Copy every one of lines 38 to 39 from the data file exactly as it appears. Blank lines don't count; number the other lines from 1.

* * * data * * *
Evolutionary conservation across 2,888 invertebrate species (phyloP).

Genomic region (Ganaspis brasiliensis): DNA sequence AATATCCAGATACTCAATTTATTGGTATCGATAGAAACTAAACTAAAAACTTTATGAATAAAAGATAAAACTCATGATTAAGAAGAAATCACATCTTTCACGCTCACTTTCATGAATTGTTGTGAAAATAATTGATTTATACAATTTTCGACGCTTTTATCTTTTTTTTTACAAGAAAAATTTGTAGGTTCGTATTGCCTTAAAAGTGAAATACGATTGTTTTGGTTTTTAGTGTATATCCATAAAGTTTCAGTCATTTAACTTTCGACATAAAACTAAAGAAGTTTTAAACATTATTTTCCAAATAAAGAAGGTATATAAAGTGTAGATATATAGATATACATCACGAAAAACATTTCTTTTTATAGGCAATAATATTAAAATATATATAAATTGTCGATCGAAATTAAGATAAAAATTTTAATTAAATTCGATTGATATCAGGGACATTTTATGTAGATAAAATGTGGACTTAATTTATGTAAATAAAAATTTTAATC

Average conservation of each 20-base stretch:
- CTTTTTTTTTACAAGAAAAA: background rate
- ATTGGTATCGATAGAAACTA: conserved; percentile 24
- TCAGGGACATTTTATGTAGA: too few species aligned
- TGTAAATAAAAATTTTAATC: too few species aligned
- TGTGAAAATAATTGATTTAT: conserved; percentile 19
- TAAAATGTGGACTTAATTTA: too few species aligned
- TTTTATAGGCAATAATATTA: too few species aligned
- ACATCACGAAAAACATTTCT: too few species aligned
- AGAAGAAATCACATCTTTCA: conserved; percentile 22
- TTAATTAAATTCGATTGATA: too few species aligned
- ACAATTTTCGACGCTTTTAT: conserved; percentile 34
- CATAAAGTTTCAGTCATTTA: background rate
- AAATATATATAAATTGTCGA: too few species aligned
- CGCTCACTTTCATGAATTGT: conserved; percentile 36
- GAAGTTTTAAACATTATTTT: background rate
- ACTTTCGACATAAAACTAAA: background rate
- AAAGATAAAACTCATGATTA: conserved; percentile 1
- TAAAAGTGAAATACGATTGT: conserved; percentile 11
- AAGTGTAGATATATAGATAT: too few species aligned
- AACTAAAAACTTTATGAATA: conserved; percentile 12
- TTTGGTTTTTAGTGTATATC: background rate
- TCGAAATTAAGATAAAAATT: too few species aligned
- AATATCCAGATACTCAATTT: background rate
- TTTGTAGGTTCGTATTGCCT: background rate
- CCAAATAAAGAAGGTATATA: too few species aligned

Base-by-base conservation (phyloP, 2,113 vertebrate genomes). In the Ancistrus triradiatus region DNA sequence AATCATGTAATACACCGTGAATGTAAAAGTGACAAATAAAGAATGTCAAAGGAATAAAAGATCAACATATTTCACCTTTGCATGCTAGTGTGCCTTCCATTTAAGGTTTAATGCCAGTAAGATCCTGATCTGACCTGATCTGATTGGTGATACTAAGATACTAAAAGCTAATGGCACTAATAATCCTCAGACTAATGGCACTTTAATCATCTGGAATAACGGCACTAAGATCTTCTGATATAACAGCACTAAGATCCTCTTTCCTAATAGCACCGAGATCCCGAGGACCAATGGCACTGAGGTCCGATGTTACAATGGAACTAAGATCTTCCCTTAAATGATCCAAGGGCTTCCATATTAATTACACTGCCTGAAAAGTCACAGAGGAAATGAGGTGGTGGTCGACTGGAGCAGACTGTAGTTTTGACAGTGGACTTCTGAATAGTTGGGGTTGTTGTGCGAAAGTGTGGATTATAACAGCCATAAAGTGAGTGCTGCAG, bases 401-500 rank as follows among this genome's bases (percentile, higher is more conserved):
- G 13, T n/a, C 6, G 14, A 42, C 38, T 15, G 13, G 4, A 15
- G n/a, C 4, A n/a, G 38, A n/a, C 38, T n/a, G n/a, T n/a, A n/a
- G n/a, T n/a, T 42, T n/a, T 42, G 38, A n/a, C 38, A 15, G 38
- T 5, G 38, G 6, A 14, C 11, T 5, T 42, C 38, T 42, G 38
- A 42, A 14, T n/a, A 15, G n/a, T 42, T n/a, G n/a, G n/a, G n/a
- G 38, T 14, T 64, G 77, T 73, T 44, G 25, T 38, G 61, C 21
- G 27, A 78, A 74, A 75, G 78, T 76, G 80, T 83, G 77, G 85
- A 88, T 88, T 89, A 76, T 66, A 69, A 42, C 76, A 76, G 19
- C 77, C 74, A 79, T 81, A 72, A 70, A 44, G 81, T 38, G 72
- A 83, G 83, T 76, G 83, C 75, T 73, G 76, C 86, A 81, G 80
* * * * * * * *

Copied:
- C 77, C 74, A 79, T 81, A 72, A 70, A 44, G 81, T 38, G 72
- A 83, G 83, T 76, G 83, C 75, T 73, G 76, C 86, A 81, G 80